Pacific Gas & Electric on Friday announced a $13.5-billion settlement for several Northern California wildfires that killed dozens of people and destroyed thousands of homes and businesses.
The settlement with victims covers some of the worst fires in the state’s modern history, including the wine country blazes in 2017 and the fire that nearly destroyed the town of Paradise in 2018.
“We want to help our customers, our neighbors and our friends in those impacted areas recover and rebuild after these tragic wildfires,” Chief Executive Bill Johnson said in a statement.
The announcement also comes as the utility faces an uncertain future. PG&E’s transmission equipment has been widely blamed for repeatedly sparking wildfires, and the utility has not contested damning findings of recent investigations.
The utility has filed for Chapter 11 bankruptcy protection, but is trying to remain financially viable. The utility says the settlement is a step in that direction.
“With this important milestone now accomplished, we are focused on emerging from Chapter 11 as the utility of the future that our customers and communities expect and deserve,” Johnson said.
Richard Bridgford, an attorney who is part of the team representing the victims, called the settlement a “delicate balance” that has three goals: compensating victims as much as possible, deterring future “bad behavior” by the utility and allowing the utility to remain financially viable — in large measure so that it can upgrade safety measures while continuing to provide power to its customers.
“We have changed the corporate calculus for PG&E,” Bridgford said. “It will not be business as usual because they cannot afford this corporate liability.”
PG&E is an investor-owned utility that, critics say, too often puts short-term profits before necessary safety measures.
The Camp fire, which raced through Paradise in 2018, killed 86 people and destroyed more than 13,900 homes. Both the California Public Utilities Commission and the state Department of Forestry and Fire Protection concluded that poorly maintained PG&E equipment sparked that blaze.
The commission also noted that for years, PG&E failed to do climbing inspections of a century-old tower that malfunctioned, causing sparks where the fire originated. Investigators said there was “visible wear” on the arms of a tower linked to the blaze, but that PG&E crews had not climbed the tower since at least 2001.
Such an inspection could have identified problems with a small metal hook that was supposed to hold up a transmission line and insulator on the tower, and “its timely replacement could have prevented the ignition of the Camp fire,” investigators said.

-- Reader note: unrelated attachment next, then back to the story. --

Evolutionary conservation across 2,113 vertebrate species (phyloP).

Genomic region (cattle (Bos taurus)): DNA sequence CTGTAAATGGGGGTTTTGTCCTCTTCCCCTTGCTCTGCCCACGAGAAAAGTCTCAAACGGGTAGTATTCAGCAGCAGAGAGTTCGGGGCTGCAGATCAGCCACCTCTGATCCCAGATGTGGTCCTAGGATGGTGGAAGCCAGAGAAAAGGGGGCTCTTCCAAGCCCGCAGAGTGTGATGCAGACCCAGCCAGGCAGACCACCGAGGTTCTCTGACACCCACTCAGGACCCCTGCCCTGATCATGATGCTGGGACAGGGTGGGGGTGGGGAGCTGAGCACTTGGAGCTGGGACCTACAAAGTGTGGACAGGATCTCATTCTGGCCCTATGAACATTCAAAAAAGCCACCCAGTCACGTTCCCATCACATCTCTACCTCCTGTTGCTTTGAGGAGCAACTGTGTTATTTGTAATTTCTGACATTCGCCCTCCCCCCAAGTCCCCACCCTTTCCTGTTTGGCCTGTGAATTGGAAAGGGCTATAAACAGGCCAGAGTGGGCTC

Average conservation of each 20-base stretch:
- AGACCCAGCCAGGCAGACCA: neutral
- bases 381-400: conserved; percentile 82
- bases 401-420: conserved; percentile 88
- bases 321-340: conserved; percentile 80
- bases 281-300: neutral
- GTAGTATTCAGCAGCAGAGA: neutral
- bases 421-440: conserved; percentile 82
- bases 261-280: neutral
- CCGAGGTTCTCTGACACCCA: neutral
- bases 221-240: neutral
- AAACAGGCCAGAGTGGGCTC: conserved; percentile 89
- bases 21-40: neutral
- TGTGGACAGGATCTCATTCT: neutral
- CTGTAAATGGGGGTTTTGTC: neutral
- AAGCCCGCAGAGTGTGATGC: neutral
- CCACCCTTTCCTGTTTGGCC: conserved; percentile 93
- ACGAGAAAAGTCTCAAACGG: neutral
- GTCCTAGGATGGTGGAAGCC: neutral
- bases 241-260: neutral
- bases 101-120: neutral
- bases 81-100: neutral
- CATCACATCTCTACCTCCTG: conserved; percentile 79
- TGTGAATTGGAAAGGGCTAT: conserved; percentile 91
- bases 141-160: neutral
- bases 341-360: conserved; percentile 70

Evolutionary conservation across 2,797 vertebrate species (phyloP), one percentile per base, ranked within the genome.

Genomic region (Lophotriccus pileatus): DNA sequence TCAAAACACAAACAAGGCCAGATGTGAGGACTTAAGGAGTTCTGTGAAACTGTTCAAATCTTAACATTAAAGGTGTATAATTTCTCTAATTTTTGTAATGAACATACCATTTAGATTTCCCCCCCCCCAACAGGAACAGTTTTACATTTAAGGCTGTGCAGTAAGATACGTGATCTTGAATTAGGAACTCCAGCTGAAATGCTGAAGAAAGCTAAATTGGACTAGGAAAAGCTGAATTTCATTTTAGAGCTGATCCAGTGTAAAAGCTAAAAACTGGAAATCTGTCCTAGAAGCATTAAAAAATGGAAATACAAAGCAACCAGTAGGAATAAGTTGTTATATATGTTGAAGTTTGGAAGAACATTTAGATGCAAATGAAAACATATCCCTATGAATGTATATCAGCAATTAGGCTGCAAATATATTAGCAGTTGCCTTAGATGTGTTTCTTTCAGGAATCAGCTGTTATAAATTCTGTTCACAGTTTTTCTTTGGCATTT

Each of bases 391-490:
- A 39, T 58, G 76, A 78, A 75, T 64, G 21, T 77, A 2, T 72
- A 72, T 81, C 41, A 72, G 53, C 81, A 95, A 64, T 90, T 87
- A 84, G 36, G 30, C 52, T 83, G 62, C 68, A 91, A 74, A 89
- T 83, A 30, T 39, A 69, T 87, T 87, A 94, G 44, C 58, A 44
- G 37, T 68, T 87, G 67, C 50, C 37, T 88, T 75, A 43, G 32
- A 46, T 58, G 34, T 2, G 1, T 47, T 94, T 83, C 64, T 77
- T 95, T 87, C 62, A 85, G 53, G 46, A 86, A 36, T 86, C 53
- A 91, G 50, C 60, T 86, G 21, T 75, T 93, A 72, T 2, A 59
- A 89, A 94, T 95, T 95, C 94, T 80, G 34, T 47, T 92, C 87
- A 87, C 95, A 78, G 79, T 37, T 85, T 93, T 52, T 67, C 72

The omission of climbing inspections on the failed tower “is a violation of PG&E’s own policy requiring climbing inspections on towers where recurring problems exist,” investigators wrote.
Other fires covered in the settlement include the Tubbs fire in 2017, the Ghost Ship fire in an Oakland warehouse in 2016 and the Butte fire in 2015.
The wine country fires in 2017 scorched more than 200,000 acres mostly in Napa County, destroyed or damaged more than 5,500 homes, displaced 100,000 people and killed at least 41.
Misconduct by PG&E is not the only factor contributing to the intensity and expanse of the blazes, though. In the last 20 years, more acres have burned in the wine country region than in the entire previous half-century, fueled by rising temperatures and the effects of Diablo winds on increasingly dry terrain.
The increasingly dangerous natural conditions tied to climate change have raised the stakes for what can happen when human error or corporate misdirection is added to the equation. PG&E’s aging infrastructure, in some cases, has then provided the literal spark.
The Ghost Ship fire was different. It erupted in a Bay Area warehouse where people were living in hazardous conditions. Thirty-six people died. Some victims blame PG&E equipment, although the cause of that fire has been disputed.
This new agreement is the utility’s third major recent settlement. PG&E already had agreed to pay $1 billion to cities, counties and other public entities, and $11 billion to insurance companies and other entities that have already paid claims relating to the 2017 and 2018 wildfires.
This settlement is intended to help victims with no insurance and victims whose insurance was not enough to cover their losses. People have until Dec. 31 to file initial claims for a share from the trust fund that the settlement will create.
The settlement does not cover PG&E’s potential liability for more recent fires, including this year’s Kincade fire, which also tore through parts of wine country.